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Mark Fisher
Edinburgh, Scotland, United Kingdom
Follow me on Twitter at MarkFFisher, WriteAboutTheat and LimelightXTC I am a freelance journalist and critic specialising in theatre and the arts. Publications I write for include the Guardian and the Scotsman. I am the author of The Edinburgh Fringe Survival Guide: how to make your show a success and How to Write About Theatre: A Manual for Critics, Students and Bloggers. I am also editor of The XTC Bumper Book of Fun for Boys and Girls: A Limelight Anthology. From 2000-2003, I was the editor of The List magazine, Glasgow and Edinburgh's arts and events guide.
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Thursday, November 04, 2010

Spring Awakening, theatre review

Published in The Guardian

Spring Awakening

Traverse, Edinburgh
4 out of 5

It must have been tempting to go down The Inbetweeners route. However outrageous the E4 teen comedy gets, there is little in its portrayal of adolescent angst that Frank Wedekind didn't do first in Spring Awakening. By using translator Douglas Maxwell, a playwright with a catalogue of coming-of-age dramas, Grid Iron theatre company could have opted to refashion Wedekind's 1891 play (banned in the UK until 1965), as a modern-day black comedy about sexual repression and ignorance.

Instead, director Ben Harrison's reference points are of an older sort in this Traverse co-production. He evokes the austere schoolroom of Kantor's Dead Class, the labial illustrations of Aubrey Beardsley and – for light relief – the teacher in The Bash Street Kids comic strip, black mortarboard and all. Far from the world of social networking, the landscape these children inhabit is as colourless as Ali Maclaurin's monochrome set, a place of black-and-white adult certainty where it is easier to deny bodily passions than confront them in their Technicolor variety.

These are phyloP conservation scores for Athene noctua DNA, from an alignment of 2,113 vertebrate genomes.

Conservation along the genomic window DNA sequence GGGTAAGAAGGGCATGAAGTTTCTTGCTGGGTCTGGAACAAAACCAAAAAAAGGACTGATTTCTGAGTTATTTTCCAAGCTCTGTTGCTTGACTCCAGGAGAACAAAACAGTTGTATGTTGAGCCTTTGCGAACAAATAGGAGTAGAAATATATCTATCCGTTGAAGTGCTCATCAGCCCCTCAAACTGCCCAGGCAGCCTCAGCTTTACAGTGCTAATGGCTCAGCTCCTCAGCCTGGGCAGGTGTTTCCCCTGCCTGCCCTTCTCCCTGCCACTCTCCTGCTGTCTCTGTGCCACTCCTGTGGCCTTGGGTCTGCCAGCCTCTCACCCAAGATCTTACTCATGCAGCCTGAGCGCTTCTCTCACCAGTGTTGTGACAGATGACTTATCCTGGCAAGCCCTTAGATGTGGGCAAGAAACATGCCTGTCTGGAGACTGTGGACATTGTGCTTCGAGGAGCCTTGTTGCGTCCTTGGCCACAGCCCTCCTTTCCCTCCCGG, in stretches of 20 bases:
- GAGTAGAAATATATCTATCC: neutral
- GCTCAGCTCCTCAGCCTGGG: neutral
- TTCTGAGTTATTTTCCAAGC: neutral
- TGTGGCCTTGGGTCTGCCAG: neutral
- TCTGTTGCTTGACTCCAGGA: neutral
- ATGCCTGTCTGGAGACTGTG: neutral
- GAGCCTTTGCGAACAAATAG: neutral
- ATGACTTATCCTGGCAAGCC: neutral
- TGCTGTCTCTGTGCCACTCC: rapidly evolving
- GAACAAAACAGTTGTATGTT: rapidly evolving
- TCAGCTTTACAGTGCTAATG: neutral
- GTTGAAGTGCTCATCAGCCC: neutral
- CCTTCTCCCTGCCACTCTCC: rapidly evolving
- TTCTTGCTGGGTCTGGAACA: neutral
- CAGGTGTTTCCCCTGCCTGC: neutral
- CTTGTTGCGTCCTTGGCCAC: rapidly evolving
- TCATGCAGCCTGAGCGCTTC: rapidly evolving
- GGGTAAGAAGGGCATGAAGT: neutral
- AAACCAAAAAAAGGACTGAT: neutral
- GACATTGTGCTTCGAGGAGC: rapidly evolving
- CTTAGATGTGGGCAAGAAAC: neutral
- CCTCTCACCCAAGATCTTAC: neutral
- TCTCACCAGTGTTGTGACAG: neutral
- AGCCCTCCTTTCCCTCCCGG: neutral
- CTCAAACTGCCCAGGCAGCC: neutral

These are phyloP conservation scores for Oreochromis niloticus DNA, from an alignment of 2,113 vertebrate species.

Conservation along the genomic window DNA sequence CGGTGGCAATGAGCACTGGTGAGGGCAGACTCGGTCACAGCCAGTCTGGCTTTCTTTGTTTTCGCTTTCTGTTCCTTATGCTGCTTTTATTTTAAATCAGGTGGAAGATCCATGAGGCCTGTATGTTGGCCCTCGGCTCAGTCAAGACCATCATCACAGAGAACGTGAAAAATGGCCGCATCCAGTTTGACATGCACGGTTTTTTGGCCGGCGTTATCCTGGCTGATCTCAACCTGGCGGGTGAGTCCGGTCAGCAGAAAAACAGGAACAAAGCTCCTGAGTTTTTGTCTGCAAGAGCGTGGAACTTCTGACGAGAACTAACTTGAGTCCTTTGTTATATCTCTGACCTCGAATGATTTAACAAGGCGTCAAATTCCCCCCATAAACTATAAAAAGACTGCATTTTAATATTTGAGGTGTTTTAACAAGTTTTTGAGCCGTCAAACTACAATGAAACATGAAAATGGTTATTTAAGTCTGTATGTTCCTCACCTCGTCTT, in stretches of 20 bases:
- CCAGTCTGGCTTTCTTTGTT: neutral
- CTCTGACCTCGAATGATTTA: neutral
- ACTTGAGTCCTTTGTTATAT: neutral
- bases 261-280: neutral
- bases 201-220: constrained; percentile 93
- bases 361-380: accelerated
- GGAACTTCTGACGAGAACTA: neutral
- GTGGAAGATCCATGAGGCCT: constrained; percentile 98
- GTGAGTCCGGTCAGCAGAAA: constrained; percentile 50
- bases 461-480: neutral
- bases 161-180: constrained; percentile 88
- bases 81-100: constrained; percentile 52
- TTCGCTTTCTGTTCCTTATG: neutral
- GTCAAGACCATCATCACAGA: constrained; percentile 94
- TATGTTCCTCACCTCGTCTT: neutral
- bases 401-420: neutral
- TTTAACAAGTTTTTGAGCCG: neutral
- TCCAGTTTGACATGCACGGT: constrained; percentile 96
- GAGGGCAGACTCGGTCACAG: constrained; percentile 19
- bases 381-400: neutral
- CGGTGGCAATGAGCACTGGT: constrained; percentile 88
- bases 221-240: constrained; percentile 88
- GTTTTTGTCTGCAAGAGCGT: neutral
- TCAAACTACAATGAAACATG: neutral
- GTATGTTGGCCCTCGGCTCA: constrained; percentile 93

Maxwell's version gives the play a Scottish west-coast inflection (they read Confessions of a Justified Sinner instead of Faust) and makes some nips and tucks to cope with a reduced cast size, but needs make no adjustment to give the scenes of masturbation, flagellation, abortion and homosexuality their troubling edge.

In a rare departure from site-specific performance, Harrison brings the kind of actor-centred resourcefulness for which Communicado was once famed. The first-rate cast turns the desks into a pack of howling dogs, creates props by drawing chalk lines on the stage and uses blackboards to suggest everything from weapons to wanking. There is a cheeky, understated wit at work as every chalk penis – drawn with schoolboy relish – ends up positioned in front of the actors' groins. It is this lightness of touch, echoed in the performances of Gail Watson as a lusty middle-aged mother and Gavin Marshall as a head teacher from hell, that offsets the intensity of the teens' troubled sexual awakening.

As Philip Pinsky's score swings from pretty melodies to ominous rumbles, the production pulls us from amusement to concern, taking us confidently towards the supernatural conclusion. Staged without an interval, the play reveals its shocking modernity even as it describes a bygone era, capturing the head-versus-heart tension that occupies us still when private desire meets social decorum.

Until 13 November. Box office: 0131-228 1404.

© Mark Fisher 2010 (Picture: Richard Campbell)

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